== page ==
Monday 26 January 2015

WWE 2K15

One of my best memories when it comes to wrestling is watching Wrestlemania 6 in 1990. The main event was Hulk Hogan vs The Ultimate Warrior, a match that has gone down in wrestling history. It was incredible, and throughout the real match on TV my four brothers and I had our very own match of Royal Rumble on our couch. The rules were of course adapted for a typical Irish living room, with the last one left on the couch by the end of the Hogan vs Warrior match the winner. I didn't win. In fact, I was actually hurled off the side of the couch, knocked over two cups of tea and a packet of Hobnobs, and pretty much fell flat on my face. Despite the fact that it hurt a lot, I got right up hoping I wouldn't miss any of the non-Murphy family wrestling action. It didn't disappoint either as Warrior kicked Hogans ass up and down the SkyDome. However, from there my love for wrestling dwindled, and though the Attitude Era was absolutely fantastic, I didn't bother tuning in beyond that. Still though, I did enjoy the WWF wrestling games that Yuke's were churning out from the late 90's onwards, but with Yuke's essentially peddling a business model in which they release a sequel ever year, is this latest entry into the series worth your time? If you have WWE 2K14, then no. If you don't have WWE 2K14, then still probably not.

Developed by Yuke's and out now on Playstation 4, Playstation 3, Xbox One and Xbox 360 comes WWE 2K15, the latest WWE game that, instead of an update on last years release, is more like a downgrade. WWE 2K15 sets a milestone for the series, as this is the first entry in the franchise to make it onto the Playstation 4 and Xbox One. However, beyond some slight- and I mean slight- visual nods to this being developed with new tech in mind, you'd be forgiven in thinking that WWE 2K15 is a game for early last-gen. 

In a surprising move by Yuke's, certain modes differ depending on which generation of console you're buying the game for. There are two main modes to choose from on the Playstation 4 and Xbox One versions. 2K Showcase mode is essentially a mode in which you can take part in historical matches. However, with the vast array of feuds to choose from, this mode is only punctuated by two interesting rivalries- Triple H vs. Shawn Michaels and John Cena vs. CM Punk. This mode tries to offer the player a more in-depth look into these classic past rivalries, and it does a decent job at replicating some of the WWE's better moments. Then there's MyCareer which, as you might assume, lets you create your very own wrestler in the attempt to climb the ranks to become world champion. Though this mode starts quite strong, it quickly falls into the trap that has been a major problem with the series- repetitive and soulless matches. Granted the game does try and inject feuds, friendships and rivalries into the mix on the fly, but it never really takes off and after a few hours into MyCareer, you'll find yourself taking part in matches you literally don't even care about. Neither of these modes bring the series into any new territory, but that's something I've come to accept from a franchise that is being milked beyond recognition. The Xbox 360 and Playstation 3 versions of the game have 2K Showcase mode, but instead of MyCareer mode these versions have Who Got NXT mode, which basically focuses on five up and coming stars from WWE NXT, the WWE show that is the replacement for ECW.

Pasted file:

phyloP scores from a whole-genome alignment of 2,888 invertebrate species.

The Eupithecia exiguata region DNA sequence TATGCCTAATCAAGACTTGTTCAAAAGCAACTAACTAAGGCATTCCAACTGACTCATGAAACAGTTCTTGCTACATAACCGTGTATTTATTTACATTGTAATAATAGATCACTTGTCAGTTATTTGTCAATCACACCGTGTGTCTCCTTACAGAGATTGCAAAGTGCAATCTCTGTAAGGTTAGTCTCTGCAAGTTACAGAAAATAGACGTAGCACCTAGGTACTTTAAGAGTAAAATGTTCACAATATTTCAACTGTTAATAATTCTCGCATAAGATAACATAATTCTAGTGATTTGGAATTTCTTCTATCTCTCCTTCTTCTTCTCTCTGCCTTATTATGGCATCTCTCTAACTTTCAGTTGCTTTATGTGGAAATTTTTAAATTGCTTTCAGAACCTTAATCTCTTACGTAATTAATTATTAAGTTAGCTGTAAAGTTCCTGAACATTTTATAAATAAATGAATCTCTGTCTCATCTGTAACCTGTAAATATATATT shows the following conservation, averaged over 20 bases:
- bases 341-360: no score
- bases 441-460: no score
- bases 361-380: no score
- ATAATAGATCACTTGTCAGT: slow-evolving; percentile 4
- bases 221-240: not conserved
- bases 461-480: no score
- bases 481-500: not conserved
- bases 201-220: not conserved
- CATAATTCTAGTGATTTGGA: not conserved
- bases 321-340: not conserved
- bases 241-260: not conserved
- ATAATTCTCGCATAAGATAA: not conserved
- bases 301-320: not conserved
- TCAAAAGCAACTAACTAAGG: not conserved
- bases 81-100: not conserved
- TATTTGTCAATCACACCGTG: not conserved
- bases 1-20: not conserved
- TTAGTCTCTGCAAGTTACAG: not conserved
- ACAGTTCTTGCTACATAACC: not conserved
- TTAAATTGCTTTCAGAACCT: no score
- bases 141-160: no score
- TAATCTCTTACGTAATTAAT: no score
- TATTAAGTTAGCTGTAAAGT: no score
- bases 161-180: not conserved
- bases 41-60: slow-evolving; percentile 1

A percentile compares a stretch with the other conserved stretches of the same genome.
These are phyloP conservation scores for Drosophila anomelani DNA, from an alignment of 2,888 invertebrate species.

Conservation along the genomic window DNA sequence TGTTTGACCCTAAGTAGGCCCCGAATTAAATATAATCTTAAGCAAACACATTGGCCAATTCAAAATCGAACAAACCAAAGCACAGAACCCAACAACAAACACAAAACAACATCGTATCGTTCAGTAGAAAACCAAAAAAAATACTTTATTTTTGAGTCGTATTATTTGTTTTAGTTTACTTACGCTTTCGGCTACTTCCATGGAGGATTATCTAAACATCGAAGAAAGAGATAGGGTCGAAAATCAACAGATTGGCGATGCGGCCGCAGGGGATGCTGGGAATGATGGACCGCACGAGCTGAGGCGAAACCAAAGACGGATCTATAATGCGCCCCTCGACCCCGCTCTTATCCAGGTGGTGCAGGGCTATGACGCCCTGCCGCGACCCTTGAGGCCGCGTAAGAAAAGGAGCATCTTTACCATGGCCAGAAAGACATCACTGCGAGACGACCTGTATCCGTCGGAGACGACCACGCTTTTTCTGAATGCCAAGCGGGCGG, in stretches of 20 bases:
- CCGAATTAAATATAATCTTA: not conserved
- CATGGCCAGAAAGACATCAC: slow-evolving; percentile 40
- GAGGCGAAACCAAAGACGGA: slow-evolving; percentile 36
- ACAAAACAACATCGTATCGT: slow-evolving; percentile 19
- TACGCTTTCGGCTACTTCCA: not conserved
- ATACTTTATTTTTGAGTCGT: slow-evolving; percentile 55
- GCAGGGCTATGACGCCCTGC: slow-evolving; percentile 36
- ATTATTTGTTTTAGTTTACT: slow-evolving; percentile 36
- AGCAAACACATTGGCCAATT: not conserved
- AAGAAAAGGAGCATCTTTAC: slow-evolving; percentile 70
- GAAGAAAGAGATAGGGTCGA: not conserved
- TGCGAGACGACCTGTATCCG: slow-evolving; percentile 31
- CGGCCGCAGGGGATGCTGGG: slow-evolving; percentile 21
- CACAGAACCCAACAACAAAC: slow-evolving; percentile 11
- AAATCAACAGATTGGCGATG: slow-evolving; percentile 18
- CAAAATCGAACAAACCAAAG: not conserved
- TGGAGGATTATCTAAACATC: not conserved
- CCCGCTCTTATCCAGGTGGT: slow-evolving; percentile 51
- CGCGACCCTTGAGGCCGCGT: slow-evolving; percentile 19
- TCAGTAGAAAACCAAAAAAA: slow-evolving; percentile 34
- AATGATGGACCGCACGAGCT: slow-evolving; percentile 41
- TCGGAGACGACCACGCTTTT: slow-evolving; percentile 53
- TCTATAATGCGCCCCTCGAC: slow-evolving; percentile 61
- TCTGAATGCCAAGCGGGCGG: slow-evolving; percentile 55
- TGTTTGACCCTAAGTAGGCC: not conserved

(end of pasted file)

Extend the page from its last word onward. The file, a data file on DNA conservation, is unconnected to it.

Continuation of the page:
Gameplay within the ring remains near identical and personally that's not a good thing. For far too long has this series got by with clunky, shoddy and unresponsive controls, and the trend continues here. But if you can get past the fact that moving your character feels like playing Jenga wearing oven gloves, there's enough badass moves, awesome finishers and crude weapons here to have a bit of fun with. Instead of just hammering on your opponent, you'll also need to keep an eye on both your health and stamina bars, both of which are vital to maintain. The downside is that 2K15 has removed a few features previously present in the series, namely Create-A-Special Move, Story Designer, Create-An-Arena and Custom MP3 tracks for entrance music. There's no reason or excuse for this, meaning that with the tiny improvements it might have over 2K14, 2K15 is a downgrade for the series, plain and simple.

It's sad when after playing WWE 2K15, a game that was released in late 2014 on hardware that is incredibly powerful, that I still deem Yuke's Smackdown series much better in every way. That series was on both the Playstation and Playstation 2, and above all else featured a career mode that was incredible versatile, fun and story-driven. Well, I guess it's time to dust off my old Playstation 2.

WWE 2K15 gets the Smackdown and receives 2/5.


Denis Murphy

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